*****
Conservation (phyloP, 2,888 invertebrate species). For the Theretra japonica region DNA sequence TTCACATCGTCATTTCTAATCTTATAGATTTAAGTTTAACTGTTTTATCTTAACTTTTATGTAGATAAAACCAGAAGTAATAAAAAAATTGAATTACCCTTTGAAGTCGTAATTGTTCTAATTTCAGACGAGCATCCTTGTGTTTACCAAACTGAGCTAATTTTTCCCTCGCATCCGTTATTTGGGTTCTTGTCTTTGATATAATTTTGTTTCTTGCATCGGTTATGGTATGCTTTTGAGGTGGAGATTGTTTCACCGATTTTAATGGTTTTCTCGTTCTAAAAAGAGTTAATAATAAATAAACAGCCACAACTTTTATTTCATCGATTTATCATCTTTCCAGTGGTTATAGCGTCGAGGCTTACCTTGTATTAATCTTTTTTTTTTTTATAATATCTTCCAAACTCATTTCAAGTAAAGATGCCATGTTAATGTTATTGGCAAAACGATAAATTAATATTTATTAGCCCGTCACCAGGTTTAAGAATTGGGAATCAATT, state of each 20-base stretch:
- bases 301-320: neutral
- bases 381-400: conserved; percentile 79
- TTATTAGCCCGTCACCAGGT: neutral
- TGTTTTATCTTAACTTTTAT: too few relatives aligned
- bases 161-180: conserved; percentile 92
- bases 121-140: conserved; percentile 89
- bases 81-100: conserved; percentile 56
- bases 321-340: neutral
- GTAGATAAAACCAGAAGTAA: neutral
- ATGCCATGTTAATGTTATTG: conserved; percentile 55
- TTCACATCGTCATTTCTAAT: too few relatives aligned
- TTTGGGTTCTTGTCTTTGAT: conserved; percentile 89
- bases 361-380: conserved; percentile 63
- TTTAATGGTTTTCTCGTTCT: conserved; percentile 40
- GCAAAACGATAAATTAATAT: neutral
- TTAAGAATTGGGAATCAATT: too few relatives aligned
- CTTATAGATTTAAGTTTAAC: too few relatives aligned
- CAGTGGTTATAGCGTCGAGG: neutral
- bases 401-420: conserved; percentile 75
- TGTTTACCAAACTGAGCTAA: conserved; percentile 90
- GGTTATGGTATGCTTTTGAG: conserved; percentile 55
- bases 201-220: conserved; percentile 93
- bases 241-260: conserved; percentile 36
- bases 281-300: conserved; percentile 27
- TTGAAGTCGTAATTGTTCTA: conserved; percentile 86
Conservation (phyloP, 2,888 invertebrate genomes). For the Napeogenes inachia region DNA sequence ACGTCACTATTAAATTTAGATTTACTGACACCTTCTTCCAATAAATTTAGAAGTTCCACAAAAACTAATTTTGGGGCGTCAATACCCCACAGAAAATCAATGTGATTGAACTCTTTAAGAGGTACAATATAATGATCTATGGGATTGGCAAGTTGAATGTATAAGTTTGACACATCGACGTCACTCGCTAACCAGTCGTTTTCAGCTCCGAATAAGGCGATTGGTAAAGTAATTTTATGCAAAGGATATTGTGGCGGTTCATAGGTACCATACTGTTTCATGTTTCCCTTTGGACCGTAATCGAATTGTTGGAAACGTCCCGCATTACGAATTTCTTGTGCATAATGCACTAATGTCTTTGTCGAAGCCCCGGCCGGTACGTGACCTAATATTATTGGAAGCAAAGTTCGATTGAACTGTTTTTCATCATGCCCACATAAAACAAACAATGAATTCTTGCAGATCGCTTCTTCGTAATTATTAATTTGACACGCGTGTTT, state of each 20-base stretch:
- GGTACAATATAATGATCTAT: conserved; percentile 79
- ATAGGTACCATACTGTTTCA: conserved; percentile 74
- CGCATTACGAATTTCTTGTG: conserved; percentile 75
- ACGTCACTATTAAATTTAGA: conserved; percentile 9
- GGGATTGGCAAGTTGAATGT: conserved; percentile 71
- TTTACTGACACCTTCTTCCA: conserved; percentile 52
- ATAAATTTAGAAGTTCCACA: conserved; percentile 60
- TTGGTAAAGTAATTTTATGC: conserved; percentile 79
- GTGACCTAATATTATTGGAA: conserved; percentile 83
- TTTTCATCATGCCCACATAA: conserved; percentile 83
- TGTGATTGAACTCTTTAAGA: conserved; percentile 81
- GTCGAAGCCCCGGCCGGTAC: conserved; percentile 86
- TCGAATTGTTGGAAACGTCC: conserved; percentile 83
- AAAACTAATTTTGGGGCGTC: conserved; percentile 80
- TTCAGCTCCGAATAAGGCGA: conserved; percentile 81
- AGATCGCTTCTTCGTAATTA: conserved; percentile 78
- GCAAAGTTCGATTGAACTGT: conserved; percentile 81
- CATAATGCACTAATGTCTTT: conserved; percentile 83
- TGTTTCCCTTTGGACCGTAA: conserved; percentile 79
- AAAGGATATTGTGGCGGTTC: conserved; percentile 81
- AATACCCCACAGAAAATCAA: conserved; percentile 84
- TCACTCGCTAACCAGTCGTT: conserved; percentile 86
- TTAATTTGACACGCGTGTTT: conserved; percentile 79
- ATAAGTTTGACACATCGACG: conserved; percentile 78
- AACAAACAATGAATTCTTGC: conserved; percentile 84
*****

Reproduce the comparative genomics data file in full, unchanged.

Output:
Conservation (phyloP, 2,888 invertebrate species). For the Theretra japonica region DNA sequence TTCACATCGTCATTTCTAATCTTATAGATTTAAGTTTAACTGTTTTATCTTAACTTTTATGTAGATAAAACCAGAAGTAATAAAAAAATTGAATTACCCTTTGAAGTCGTAATTGTTCTAATTTCAGACGAGCATCCTTGTGTTTACCAAACTGAGCTAATTTTTCCCTCGCATCCGTTATTTGGGTTCTTGTCTTTGATATAATTTTGTTTCTTGCATCGGTTATGGTATGCTTTTGAGGTGGAGATTGTTTCACCGATTTTAATGGTTTTCTCGTTCTAAAAAGAGTTAATAATAAATAAACAGCCACAACTTTTATTTCATCGATTTATCATCTTTCCAGTGGTTATAGCGTCGAGGCTTACCTTGTATTAATCTTTTTTTTTTTTATAATATCTTCCAAACTCATTTCAAGTAAAGATGCCATGTTAATGTTATTGGCAAAACGATAAATTAATATTTATTAGCCCGTCACCAGGTTTAAGAATTGGGAATCAATT, state of each 20-base stretch:
- bases 301-320: neutral
- bases 381-400: conserved; percentile 79
- TTATTAGCCCGTCACCAGGT: neutral
- TGTTTTATCTTAACTTTTAT: too few relatives aligned
- bases 161-180: conserved; percentile 92
- bases 121-140: conserved; percentile 89
- bases 81-100: conserved; percentile 56
- bases 321-340: neutral
- GTAGATAAAACCAGAAGTAA: neutral
- ATGCCATGTTAATGTTATTG: conserved; percentile 55
- TTCACATCGTCATTTCTAAT: too few relatives aligned
- TTTGGGTTCTTGTCTTTGAT: conserved; percentile 89
- bases 361-380: conserved; percentile 63
- TTTAATGGTTTTCTCGTTCT: conserved; percentile 40
- GCAAAACGATAAATTAATAT: neutral
- TTAAGAATTGGGAATCAATT: too few relatives aligned
- CTTATAGATTTAAGTTTAAC: too few relatives aligned
- CAGTGGTTATAGCGTCGAGG: neutral
- bases 401-420: conserved; percentile 75
- TGTTTACCAAACTGAGCTAA: conserved; percentile 90
- GGTTATGGTATGCTTTTGAG: conserved; percentile 55
- bases 201-220: conserved; percentile 93
- bases 241-260: conserved; percentile 36
- bases 281-300: conserved; percentile 27
- TTGAAGTCGTAATTGTTCTA: conserved; percentile 86
Conservation (phyloP, 2,888 invertebrate genomes). For the Napeogenes inachia region DNA sequence ACGTCACTATTAAATTTAGATTTACTGACACCTTCTTCCAATAAATTTAGAAGTTCCACAAAAACTAATTTTGGGGCGTCAATACCCCACAGAAAATCAATGTGATTGAACTCTTTAAGAGGTACAATATAATGATCTATGGGATTGGCAAGTTGAATGTATAAGTTTGACACATCGACGTCACTCGCTAACCAGTCGTTTTCAGCTCCGAATAAGGCGATTGGTAAAGTAATTTTATGCAAAGGATATTGTGGCGGTTCATAGGTACCATACTGTTTCATGTTTCCCTTTGGACCGTAATCGAATTGTTGGAAACGTCCCGCATTACGAATTTCTTGTGCATAATGCACTAATGTCTTTGTCGAAGCCCCGGCCGGTACGTGACCTAATATTATTGGAAGCAAAGTTCGATTGAACTGTTTTTCATCATGCCCACATAAAACAAACAATGAATTCTTGCAGATCGCTTCTTCGTAATTATTAATTTGACACGCGTGTTT, state of each 20-base stretch:
- GGTACAATATAATGATCTAT: conserved; percentile 79
- ATAGGTACCATACTGTTTCA: conserved; percentile 74
- CGCATTACGAATTTCTTGTG: conserved; percentile 75
- ACGTCACTATTAAATTTAGA: conserved; percentile 9
- GGGATTGGCAAGTTGAATGT: conserved; percentile 71
- TTTACTGACACCTTCTTCCA: conserved; percentile 52
- ATAAATTTAGAAGTTCCACA: conserved; percentile 60
- TTGGTAAAGTAATTTTATGC: conserved; percentile 79
- GTGACCTAATATTATTGGAA: conserved; percentile 83
- TTTTCATCATGCCCACATAA: conserved; percentile 83
- TGTGATTGAACTCTTTAAGA: conserved; percentile 81
- GTCGAAGCCCCGGCCGGTAC: conserved; percentile 86
- TCGAATTGTTGGAAACGTCC: conserved; percentile 83
- AAAACTAATTTTGGGGCGTC: conserved; percentile 80
- TTCAGCTCCGAATAAGGCGA: conserved; percentile 81
- AGATCGCTTCTTCGTAATTA: conserved; percentile 78
- GCAAAGTTCGATTGAACTGT: conserved; percentile 81
- CATAATGCACTAATGTCTTT: conserved; percentile 83
- TGTTTCCCTTTGGACCGTAA: conserved; percentile 79
- AAAGGATATTGTGGCGGTTC: conserved; percentile 81
- AATACCCCACAGAAAATCAA: conserved; percentile 84
- TCACTCGCTAACCAGTCGTT: conserved; percentile 86
- TTAATTTGACACGCGTGTTT: conserved; percentile 79
- ATAAGTTTGACACATCGACG: conserved; percentile 78
- AACAAACAATGAATTCTTGC: conserved; percentile 84